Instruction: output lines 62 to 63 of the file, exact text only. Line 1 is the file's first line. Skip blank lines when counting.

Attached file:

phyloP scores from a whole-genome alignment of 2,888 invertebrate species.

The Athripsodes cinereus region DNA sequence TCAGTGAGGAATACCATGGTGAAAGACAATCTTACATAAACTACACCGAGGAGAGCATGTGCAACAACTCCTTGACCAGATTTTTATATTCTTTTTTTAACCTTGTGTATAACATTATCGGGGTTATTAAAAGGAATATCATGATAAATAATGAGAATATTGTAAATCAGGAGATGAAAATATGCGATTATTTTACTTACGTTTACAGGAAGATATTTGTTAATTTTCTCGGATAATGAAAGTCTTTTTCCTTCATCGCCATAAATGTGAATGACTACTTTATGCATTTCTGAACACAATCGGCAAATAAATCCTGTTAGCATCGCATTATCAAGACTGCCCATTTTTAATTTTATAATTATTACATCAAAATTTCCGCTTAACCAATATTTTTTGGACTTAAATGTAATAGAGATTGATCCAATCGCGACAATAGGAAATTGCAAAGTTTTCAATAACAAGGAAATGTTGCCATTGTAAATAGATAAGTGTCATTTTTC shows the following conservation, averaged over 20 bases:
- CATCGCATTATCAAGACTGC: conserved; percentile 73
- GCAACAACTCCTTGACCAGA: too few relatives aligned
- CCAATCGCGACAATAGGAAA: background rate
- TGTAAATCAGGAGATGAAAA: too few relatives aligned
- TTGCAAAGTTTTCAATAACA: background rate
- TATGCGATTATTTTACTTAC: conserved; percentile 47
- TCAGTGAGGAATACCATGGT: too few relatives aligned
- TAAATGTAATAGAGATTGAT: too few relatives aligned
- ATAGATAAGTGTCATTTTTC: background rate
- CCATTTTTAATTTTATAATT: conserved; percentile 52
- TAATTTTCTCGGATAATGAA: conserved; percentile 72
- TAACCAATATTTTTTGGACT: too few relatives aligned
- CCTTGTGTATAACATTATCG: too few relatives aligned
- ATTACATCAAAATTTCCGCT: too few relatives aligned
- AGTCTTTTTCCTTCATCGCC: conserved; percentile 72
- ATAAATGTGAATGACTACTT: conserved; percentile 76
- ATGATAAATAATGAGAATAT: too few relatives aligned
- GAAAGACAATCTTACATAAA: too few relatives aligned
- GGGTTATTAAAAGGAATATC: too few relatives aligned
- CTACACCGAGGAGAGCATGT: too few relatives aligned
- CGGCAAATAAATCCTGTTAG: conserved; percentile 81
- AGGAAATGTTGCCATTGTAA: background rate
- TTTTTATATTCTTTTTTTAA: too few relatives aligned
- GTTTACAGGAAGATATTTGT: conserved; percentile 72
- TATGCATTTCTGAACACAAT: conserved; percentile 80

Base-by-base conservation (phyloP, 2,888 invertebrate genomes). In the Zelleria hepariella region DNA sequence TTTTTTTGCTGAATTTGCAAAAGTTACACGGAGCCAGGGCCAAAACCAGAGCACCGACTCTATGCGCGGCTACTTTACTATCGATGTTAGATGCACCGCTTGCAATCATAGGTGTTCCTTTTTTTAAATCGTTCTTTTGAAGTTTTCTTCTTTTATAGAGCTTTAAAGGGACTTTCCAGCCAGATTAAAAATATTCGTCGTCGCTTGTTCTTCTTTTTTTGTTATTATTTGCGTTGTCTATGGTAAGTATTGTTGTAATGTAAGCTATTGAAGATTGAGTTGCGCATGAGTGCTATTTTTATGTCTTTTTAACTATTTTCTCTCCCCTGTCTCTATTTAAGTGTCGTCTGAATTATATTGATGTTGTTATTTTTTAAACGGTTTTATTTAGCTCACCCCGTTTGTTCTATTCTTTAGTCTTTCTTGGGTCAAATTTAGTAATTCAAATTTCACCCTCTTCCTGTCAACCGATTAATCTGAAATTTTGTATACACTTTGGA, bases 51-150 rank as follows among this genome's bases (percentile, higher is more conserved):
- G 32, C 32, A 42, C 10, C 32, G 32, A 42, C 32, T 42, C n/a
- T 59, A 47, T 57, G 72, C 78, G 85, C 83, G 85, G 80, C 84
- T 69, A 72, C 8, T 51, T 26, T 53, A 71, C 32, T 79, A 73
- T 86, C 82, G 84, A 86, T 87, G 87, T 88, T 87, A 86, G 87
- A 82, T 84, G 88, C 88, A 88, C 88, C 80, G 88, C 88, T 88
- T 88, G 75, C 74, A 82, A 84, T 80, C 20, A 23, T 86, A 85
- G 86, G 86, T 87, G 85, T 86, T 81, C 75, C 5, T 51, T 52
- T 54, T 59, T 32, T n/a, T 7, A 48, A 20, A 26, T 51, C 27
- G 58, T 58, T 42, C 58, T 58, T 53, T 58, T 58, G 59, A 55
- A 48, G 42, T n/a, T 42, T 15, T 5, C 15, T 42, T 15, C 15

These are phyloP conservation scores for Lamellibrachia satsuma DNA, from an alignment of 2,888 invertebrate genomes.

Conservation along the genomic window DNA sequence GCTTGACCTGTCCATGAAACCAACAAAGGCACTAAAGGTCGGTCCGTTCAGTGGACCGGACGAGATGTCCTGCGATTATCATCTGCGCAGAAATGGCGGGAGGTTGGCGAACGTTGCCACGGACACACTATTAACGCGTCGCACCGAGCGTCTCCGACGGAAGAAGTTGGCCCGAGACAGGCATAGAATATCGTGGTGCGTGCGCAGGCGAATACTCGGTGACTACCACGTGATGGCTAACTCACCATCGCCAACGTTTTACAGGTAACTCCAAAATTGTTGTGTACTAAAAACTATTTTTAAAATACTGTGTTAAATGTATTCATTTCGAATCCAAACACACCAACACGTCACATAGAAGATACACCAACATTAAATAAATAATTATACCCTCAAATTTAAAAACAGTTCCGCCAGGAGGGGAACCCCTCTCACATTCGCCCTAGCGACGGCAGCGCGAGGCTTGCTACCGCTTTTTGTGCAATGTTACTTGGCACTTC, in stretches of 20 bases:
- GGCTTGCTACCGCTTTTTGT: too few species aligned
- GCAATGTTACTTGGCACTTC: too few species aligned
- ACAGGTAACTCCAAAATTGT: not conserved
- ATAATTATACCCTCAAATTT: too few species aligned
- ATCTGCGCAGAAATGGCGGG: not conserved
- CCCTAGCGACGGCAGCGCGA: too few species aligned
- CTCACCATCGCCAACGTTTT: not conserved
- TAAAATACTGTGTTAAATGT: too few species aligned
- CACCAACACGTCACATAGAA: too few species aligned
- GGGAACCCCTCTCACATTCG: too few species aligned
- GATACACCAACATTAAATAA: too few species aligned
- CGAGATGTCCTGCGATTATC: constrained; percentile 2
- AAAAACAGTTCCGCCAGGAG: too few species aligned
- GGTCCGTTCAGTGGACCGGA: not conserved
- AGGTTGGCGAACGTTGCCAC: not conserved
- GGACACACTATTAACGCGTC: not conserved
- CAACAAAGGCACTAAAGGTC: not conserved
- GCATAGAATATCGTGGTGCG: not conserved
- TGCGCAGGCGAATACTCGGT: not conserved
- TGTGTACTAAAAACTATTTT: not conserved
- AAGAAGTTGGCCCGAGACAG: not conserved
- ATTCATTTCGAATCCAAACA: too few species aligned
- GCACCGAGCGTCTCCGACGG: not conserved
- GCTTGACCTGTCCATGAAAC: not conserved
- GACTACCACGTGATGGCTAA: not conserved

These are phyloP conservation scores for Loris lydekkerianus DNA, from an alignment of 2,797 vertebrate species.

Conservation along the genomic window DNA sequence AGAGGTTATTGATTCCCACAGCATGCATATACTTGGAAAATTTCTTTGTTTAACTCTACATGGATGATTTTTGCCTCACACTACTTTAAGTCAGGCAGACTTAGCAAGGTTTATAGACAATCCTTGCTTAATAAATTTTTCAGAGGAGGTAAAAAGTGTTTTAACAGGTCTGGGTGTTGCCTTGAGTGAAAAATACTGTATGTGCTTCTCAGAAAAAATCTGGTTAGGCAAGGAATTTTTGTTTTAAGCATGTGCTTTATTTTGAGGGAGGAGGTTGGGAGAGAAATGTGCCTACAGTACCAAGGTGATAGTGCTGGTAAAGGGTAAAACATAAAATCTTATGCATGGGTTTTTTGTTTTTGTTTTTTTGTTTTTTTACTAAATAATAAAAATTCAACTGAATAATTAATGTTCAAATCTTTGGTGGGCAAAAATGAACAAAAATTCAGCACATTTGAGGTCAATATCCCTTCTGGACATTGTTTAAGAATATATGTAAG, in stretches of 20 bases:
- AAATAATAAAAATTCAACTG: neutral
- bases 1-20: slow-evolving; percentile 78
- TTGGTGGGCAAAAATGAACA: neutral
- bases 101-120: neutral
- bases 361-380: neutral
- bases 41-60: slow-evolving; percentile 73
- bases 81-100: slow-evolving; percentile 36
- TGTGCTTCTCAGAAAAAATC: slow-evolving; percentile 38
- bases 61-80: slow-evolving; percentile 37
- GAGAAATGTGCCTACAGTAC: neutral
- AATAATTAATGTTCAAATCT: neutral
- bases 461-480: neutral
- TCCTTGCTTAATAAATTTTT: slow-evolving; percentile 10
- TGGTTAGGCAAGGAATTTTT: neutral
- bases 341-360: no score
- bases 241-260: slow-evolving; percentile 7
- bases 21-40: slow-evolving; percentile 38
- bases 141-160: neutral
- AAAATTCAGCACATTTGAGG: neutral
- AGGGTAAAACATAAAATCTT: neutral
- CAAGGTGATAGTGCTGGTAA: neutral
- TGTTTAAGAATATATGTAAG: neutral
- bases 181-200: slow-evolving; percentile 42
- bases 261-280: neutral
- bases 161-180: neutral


- ATTCATTTCGAATCCAAACA: too few species aligned
- GCACCGAGCGTCTCCGACGG: not conserved